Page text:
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Emotion attribution and memory in the ageing brain

Schechtman Belham, Flávia; (2018) Emotion attribution and memory in the ageing brain. Doctoral thesis (Ph.D), UCL (University College London). Green open access

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Abstract

Episodic memory is influenced by emotions and ageing. While emotional events elicit superior memory than neutral ones, older adults (OA) are better in shifting the valence of an episode to make it more positive. This thesis investigated the interaction between episodic memory, emotion and ageing using behavioural and event-related potentials measures. The first aim was to identify which steps in the memory process are affected by emotion and ageing. Experiment 1 showed that emotion influences encoding, and ageing influences retrieval. Experiment 2 showed that prestimulus encoding-related activity is influenced by the time available to process the upcoming emotional stimulus, suggesting that preparatory activity is a flexible, but effortful mechanism. The second aim was to use a novel evaluative conditioning procedure to investigate how neutral information acquires emotional valence and is encoded and retrieved by younger adults (YA) and OA. Participants created emotional or neutral sentences with neutral words and completed memory and likeability tasks. Experiments 3 and 4 revealed that spontaneous emotion attribution is influenced by personality traits and elicits stronger likeability changes than forced attribution. Experiments 5 and 6 showed that YA and OA can change their feelings about neutral information by attributing positive emotions. The likeability changes survive a one-week delay and are related to source memory for the attributed emotion. Experiment 7 showed that retrieval of positive emotions elicited brain activity usually related to imagery. In conclusion, emotion attribution and its relationship with memory are preserved in OA, being affected by spontaneity and individual differences. The link between likeability changes and memory may be related to the use of imagery. This thesis enhances the understanding of how episodic memory and its brain correlates are influenced by ageing when the to-be-retrieved information is intrinsically emotional or has acquired emotionality.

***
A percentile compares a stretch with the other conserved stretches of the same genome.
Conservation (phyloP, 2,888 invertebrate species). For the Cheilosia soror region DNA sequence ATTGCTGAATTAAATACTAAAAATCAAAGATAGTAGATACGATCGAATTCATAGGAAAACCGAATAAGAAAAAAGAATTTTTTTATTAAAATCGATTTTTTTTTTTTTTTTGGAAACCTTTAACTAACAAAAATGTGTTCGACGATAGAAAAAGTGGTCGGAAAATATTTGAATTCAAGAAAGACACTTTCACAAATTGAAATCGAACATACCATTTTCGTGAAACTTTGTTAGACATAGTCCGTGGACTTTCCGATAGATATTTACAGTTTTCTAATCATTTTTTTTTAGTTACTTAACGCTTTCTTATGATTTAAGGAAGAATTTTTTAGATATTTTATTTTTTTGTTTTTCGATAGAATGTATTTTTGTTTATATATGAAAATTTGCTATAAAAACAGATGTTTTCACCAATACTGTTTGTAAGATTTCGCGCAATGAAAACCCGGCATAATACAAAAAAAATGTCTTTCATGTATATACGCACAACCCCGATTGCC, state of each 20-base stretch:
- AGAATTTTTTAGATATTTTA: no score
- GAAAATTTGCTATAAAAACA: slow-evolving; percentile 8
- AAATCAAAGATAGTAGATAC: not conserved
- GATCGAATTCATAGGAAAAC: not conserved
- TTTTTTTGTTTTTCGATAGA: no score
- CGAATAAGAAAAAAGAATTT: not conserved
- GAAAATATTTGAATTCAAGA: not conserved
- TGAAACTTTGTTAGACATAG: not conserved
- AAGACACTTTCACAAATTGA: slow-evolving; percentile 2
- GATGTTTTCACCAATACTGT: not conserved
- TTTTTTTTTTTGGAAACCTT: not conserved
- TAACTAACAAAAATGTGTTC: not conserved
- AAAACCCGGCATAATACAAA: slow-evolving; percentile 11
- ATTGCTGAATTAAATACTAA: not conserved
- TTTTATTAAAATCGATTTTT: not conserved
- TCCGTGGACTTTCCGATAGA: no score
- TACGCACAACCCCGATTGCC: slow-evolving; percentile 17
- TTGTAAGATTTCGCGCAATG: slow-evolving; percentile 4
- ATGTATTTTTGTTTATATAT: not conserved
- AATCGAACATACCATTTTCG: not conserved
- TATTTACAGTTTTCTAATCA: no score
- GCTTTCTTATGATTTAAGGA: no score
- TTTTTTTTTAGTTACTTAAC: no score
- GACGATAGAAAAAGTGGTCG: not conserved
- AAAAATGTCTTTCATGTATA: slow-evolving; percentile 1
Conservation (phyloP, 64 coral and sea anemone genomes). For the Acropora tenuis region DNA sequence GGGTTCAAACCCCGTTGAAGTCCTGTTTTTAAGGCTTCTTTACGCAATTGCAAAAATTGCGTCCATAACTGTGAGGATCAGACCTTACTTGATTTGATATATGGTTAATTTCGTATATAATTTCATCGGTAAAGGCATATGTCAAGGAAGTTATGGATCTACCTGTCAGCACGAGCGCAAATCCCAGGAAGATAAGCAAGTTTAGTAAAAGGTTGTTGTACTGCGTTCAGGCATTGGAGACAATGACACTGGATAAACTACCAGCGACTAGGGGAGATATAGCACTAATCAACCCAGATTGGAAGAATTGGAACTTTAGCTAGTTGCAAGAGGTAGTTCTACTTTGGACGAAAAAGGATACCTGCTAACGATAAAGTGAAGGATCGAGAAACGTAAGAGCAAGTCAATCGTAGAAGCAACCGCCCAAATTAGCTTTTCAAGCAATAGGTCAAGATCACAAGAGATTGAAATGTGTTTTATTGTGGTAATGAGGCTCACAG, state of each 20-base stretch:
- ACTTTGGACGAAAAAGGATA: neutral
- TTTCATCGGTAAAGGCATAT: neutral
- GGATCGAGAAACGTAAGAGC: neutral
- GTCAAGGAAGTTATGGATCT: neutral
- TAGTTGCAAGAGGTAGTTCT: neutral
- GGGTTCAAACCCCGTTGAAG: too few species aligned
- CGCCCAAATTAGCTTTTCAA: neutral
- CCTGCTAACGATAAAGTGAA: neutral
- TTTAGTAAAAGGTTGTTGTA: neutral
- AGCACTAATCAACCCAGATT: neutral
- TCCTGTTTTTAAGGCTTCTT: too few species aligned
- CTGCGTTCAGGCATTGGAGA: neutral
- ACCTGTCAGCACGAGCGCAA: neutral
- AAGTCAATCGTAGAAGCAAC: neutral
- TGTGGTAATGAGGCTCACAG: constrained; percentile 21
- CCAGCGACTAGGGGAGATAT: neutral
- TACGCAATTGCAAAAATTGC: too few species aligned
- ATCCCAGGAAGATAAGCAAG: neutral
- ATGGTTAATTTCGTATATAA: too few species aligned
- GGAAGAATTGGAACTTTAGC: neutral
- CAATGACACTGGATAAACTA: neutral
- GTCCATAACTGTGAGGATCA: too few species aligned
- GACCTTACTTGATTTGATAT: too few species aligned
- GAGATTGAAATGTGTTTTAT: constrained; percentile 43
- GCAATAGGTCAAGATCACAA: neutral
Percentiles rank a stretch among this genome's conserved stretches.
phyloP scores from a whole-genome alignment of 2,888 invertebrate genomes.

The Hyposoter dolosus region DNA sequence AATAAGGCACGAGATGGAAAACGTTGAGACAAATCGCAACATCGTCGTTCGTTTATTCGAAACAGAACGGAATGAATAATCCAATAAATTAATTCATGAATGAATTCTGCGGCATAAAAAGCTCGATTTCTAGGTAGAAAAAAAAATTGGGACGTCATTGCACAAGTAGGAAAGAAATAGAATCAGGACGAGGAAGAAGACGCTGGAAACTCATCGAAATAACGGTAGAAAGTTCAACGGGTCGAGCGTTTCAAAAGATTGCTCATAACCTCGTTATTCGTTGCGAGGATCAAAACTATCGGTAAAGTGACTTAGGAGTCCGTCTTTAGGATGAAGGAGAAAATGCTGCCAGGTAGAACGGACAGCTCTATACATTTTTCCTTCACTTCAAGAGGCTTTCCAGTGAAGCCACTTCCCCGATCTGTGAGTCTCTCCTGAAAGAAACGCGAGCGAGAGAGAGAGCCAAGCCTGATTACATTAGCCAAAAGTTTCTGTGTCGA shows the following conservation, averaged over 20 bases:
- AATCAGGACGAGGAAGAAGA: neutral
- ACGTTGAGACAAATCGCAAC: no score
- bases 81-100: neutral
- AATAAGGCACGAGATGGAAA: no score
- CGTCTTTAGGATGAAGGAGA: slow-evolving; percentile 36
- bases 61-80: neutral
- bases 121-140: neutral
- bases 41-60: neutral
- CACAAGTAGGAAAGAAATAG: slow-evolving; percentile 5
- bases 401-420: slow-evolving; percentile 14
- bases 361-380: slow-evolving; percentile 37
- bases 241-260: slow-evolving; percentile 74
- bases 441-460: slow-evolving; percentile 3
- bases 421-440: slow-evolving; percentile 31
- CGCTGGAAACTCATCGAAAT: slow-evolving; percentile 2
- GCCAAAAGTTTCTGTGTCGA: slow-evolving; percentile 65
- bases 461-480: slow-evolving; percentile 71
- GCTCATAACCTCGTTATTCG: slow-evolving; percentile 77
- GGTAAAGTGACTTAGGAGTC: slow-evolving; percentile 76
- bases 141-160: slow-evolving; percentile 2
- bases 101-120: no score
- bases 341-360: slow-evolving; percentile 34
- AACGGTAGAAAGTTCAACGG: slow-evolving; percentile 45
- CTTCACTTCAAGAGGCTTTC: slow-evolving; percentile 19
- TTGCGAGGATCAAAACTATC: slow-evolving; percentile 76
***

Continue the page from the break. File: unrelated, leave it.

Type: Thesis (Doctoral)
Qualification: Ph.D
Title: Emotion attribution and memory in the ageing brain
Event: UCL (University College London)
Open access status: An open access version is available from UCL Discovery
Language: English
UCL classification: UCL
UCL > Provost and Vice Provost Offices
UCL > Provost and Vice Provost Offices > School of Life and Medical Sciences
UCL > Provost and Vice Provost Offices > School of Life and Medical Sciences > Faculty of Brain Sciences
URI: https://discovery.ucl.ac.uk/id/eprint/10046945
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